Running a business requires a lot of decision making but none as important as pricing your interior design services. If you can’t get that right, it’s going to be hard to make money. As much as most of us designers love everything design related, we still want to earn money in our business.
And this is not an issue that specifically relates to new designers. It took me yearrrrrs to get my pricing strategy right. There’s just not enough information about pricing interior design services and most of us get so busy in the day-to-day stuff. We just move along and never go back to evaluate whether our model is working or not.
what to consider in pricing your interior design services
If you’ve been undercharging you’re not alone. The majority of designers I speak with are struggling to nail down the pricing model in their business. It’s possible to be undercharging but it’s also very common to have a good pricing structure but not track time and get lost in sourcing or creating technical drawings. In the end, you may as well have undercharged because the result is the same – you’re not making enough money compared to how many hours you work.
Here are the most important things to ask yourself:Do you know and understand the different pricing methods?
- Do you consistently track your time?
- Do you know and understand the different pricing models?
- Do you know how many hours each stage of a project takes?
If you can answer those questions you likely have a great handle on pricing. Assuming that you’re reading this because you’re not happy with your current model, let’s dig into those areas.
FACTORS THAT AFFECT YOUR PRICING
Calculating how long each stage of a project will cost is hard. These are things to consider that will affect the pricing.
- Scope of work – make sure you’re absolutely confident of what you’re being hired to do. Outline all the steps in a Scope of Work document and review it closely with your clients. Their understanding of what’s included may differ and the time to get clear is at the beginning, before you’ve set the pricing.
- Size and complexity of project – the hardest part of design is that every single project is different so all you can do is measure against “typical”.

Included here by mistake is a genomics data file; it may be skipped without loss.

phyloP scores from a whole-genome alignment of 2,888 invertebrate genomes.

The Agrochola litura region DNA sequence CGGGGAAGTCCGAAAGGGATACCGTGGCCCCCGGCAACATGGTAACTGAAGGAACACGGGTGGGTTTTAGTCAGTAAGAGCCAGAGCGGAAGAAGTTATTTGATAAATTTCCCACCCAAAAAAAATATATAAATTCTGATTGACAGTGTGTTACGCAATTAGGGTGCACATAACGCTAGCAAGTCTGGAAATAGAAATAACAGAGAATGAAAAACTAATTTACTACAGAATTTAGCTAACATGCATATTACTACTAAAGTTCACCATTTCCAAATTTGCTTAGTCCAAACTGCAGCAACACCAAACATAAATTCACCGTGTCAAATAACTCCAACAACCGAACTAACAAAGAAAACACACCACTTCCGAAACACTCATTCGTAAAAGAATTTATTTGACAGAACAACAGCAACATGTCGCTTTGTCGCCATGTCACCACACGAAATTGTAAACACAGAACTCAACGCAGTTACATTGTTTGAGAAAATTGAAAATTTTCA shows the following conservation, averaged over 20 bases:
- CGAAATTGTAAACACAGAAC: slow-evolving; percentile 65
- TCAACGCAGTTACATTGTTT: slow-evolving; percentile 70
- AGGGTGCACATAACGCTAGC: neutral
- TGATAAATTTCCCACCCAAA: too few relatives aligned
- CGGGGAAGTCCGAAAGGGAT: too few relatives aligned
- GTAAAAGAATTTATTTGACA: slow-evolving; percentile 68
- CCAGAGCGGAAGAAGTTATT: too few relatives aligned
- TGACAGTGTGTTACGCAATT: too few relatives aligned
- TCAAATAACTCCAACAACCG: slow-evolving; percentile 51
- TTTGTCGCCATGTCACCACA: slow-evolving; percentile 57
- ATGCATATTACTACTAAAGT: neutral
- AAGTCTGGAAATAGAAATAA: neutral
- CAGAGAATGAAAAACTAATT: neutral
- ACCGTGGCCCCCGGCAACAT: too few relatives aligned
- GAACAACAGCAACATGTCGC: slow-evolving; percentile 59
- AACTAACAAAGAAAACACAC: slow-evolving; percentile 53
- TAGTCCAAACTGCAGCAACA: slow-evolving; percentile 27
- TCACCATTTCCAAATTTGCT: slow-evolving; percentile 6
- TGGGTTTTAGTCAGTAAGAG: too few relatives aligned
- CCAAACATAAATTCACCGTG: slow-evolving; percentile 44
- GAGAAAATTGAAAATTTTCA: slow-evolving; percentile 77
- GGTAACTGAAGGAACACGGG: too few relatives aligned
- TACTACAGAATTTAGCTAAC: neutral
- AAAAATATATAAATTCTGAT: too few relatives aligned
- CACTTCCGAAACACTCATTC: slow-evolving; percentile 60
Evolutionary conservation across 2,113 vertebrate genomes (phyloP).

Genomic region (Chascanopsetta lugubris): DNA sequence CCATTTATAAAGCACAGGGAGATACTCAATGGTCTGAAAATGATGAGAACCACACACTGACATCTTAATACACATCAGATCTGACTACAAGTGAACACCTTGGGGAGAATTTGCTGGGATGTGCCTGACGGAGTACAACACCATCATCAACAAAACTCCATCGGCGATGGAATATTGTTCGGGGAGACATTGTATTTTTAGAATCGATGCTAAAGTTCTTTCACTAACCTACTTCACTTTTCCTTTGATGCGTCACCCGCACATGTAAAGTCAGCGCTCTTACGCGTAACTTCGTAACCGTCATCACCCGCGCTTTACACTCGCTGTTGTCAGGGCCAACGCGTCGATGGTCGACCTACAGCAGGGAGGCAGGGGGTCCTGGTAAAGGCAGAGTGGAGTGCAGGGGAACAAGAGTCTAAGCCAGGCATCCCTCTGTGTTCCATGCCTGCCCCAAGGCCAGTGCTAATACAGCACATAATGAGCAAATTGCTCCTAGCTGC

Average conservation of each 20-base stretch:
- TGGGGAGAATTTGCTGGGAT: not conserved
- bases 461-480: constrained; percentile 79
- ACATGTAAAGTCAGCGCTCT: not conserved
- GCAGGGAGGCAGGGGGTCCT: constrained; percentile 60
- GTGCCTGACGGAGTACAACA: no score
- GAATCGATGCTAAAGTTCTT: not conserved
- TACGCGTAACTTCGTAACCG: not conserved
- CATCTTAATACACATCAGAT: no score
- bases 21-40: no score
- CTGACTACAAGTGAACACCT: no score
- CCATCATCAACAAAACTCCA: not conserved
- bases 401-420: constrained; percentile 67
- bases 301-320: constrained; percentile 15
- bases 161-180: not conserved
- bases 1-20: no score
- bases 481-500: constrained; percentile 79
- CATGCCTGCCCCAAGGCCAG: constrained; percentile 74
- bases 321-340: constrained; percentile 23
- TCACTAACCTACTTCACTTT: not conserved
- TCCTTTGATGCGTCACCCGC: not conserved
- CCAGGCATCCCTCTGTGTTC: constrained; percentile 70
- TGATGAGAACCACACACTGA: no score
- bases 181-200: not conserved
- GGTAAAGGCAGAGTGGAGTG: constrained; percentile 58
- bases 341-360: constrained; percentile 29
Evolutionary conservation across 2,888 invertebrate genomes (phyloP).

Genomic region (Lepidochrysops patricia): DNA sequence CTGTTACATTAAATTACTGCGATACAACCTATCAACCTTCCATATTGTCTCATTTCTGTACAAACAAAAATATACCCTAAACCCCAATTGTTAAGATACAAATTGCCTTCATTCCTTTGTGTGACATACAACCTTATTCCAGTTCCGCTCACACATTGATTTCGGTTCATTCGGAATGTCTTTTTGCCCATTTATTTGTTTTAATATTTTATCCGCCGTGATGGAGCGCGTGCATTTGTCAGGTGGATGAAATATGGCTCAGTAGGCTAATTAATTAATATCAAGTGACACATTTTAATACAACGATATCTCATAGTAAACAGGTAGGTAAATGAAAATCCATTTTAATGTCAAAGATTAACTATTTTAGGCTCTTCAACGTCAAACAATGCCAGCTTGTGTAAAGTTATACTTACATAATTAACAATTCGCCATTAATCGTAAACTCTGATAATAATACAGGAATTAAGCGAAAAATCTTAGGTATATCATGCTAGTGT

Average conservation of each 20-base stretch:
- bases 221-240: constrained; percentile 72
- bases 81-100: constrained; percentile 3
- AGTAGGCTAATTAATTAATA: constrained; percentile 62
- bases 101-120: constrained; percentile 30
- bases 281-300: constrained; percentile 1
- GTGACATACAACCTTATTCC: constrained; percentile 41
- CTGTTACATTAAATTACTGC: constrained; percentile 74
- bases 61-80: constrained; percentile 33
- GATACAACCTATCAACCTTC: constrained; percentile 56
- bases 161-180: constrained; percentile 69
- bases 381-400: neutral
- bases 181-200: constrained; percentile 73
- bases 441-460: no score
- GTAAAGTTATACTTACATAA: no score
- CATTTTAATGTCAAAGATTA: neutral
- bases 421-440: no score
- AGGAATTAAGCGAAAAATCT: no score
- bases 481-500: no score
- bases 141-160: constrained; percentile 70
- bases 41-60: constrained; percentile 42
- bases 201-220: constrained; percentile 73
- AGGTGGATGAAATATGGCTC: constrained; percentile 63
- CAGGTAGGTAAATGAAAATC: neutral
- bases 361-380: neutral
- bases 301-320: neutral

- Experience – it will take you much longer to do something in the beginning so you have to factor that in and consider how it impacts both you and the client.
- Client’s experience with a designer – Generally, if a client has not worked with a designer they’ll require more attention. They have more questions and need more guidance. They also tend to me more involved than clients who have gone through the process previously.
OPTIONS FOR PRICING YOUR INTERIOR DESIGN SERVICES
This option works well when you’re starting and have smaller projects. It’s a great way to get used to how long each stage of design takes.
Start by exploring the competition in your local area. You never want your hourly rate to be the lowest. People don’t value less expensive things and it will hurt you in being able to choose great projects if you undercharge.
PROS OF HOURLY PRICING – you are compensated for every hour of your time. Can be a great way to price in the beginning until you have some experience estimating time.
CONS OF HOURLY PRICING – clients don’t love this model because they have no understanding of what the final pricing will be.
This is a common model but it does require a fair amount of experience to be sure you’re pricing fairly for both yourself and your client.
Be sure if you propose the fixed fee model that your client has great decision making abilities. This can devastating to your bottom line if you don’t anticipate indecision.
PROS – you can anticipate what you’ll earn from your projects. Clients love to know what they’re paying before the project begins.
CONS – if you’re not comfortable estimating time you can undercharge and there is no method to recover the lost amount.
FIXED PLUS PERCENTAGE
This is another extremely common model and particularly for designers who sell (or resell) furniture.
Each phase of the project would have a fixed fee and a markup on the cost of merchandise. This is more common for residential designers.
PROS – if you underestimate on the fixed portion you have the opportunity to regain loss in markup percentages. Clients have a clear understanding the costs involved.
CONS – you can be underpaid if your client purchases furniture elsewhere so be absolutely sure they are not price sensitive shoppers who will go out on their own.
It’s tricky pricing interior design services but you can get your business to the point where you’re earning the money you want. You just need to be diligent in managing your projects.
If there’s only one thing you do after reading this, START TRACKING YOUR TIME ON EVERY PROJECT. You won’t have to do this forever but at least do it until you have an ability to accurately estimate.
I hope this helps you have the confidence to start pricing and making money in your business.